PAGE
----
Mark Blumenthal | April 27, 2007
Topics: 2008 , The 2008 Race
Today, in our ongoing conversation about whether national surveys may be overstating Hillary Clinton's lead, let's look at some recent statewide surveys from California. In that state at least, the data suggest that if anything, the opposite may be true.
First, consider past turnout in California. On March 2, 2004, 3.1 million Californians voted in the Democratic presidential primary. Turnout amounted to roughly 14.8% of eligible adults [and 11.7% of all voting age adults -- see update below].
Now consider four recent surveys, each with a unique methodology. The Public Policy Institute of California (PPIC) conducted a survey of 2,000 California adults, March 13-20, using a traditional random-digit-dial (RDD) methodology. They used screen questions to select, first registered voters, then 498 likely Democratic primary voters (those who consider themselves "strong Democrats" or say they plan to vote in the primary on February 5, 2008). The Democratic sample amounts to 25% of the adults interviewed.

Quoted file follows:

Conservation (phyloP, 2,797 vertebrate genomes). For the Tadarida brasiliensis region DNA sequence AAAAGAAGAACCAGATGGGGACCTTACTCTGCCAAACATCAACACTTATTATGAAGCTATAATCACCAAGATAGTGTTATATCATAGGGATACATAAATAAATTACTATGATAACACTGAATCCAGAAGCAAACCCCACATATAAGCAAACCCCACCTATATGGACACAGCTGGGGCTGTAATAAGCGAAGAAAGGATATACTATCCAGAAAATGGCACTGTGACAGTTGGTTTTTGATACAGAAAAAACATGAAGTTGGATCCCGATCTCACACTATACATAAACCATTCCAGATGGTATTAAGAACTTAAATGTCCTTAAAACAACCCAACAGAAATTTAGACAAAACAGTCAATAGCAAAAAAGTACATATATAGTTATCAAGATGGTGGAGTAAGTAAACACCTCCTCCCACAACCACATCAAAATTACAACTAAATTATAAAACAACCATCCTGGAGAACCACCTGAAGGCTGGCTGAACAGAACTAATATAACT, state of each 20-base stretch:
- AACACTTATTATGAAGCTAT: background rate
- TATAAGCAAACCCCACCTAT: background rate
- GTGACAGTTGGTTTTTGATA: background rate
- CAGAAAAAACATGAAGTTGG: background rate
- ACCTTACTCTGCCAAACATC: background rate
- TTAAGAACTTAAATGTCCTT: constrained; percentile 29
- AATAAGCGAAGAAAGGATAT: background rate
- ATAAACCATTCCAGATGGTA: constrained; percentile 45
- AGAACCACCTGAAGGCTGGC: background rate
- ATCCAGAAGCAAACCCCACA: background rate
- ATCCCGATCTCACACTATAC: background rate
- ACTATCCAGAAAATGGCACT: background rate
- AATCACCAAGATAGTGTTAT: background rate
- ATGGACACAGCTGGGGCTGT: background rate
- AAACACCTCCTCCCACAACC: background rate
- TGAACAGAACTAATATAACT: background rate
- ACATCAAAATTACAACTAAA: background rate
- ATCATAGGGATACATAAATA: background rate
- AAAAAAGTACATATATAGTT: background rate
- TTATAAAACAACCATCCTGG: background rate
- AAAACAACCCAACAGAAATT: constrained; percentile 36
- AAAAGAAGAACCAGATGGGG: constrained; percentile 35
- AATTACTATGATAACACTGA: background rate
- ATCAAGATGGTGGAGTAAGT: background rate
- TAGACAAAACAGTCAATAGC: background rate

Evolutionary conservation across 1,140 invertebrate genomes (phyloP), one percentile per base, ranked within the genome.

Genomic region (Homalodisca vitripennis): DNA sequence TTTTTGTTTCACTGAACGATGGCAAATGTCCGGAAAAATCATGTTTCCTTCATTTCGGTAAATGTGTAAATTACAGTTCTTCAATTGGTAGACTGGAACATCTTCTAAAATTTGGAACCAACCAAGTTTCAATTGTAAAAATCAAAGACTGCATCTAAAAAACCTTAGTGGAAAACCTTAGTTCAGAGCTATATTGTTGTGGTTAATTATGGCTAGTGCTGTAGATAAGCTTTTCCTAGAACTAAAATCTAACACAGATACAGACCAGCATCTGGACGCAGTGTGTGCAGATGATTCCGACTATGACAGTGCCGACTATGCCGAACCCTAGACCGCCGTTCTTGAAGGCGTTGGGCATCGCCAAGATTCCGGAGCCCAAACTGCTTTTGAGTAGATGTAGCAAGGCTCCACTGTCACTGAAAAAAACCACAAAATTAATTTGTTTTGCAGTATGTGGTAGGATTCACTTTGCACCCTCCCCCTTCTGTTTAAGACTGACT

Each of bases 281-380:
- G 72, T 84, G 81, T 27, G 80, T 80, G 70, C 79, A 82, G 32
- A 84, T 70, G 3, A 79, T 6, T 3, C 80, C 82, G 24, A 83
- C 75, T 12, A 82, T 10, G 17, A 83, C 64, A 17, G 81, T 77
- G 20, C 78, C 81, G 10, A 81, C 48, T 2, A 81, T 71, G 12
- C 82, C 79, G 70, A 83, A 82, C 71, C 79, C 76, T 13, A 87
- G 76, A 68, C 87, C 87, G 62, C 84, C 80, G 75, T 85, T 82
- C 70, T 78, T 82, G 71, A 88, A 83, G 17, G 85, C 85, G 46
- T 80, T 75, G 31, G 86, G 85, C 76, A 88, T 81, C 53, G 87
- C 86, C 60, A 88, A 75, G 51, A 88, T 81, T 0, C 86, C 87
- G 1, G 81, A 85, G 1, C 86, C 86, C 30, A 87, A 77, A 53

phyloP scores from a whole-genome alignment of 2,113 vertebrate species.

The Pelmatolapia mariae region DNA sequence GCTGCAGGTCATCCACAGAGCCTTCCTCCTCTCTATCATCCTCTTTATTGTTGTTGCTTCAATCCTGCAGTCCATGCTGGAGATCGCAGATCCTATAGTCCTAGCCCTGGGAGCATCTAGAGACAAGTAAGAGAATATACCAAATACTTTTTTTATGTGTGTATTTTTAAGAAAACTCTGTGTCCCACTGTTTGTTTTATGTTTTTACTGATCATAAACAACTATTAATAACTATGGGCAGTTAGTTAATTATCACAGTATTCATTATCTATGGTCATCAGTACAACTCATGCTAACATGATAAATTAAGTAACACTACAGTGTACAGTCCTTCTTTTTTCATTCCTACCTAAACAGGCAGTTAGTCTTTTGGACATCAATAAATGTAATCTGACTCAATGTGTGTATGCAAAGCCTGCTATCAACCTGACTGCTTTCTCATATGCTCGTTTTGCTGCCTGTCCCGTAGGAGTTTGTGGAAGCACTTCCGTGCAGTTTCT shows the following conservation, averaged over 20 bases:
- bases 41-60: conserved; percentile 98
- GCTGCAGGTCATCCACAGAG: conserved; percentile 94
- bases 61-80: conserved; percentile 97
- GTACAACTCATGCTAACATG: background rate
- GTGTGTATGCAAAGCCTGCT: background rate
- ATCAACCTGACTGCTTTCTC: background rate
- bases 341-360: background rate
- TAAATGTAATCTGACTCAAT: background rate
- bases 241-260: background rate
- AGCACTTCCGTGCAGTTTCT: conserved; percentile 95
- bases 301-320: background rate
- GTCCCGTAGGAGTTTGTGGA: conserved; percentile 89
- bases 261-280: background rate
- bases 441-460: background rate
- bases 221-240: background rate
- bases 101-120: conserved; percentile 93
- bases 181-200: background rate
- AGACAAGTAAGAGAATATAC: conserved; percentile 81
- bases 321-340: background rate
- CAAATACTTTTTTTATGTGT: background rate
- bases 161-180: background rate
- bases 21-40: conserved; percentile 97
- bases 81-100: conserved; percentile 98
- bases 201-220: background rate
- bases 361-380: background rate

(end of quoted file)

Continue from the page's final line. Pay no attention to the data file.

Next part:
The firm SurveyUSA polled Californians, March 3-5, using an automated "Interactive Voice Response" methodology that requires respondents to answer using the keys on their touch-tone phone, but also uses the traditional RDD methodology to reach a random sample of all households with a working landline telephone in the state. They interviewered 2,400 adults and selected 562 likely Democratic primary voters; the Democrats were 23% of the adult sample.
The Field Poll,
the granddaddy of all California
polls, has recently shifted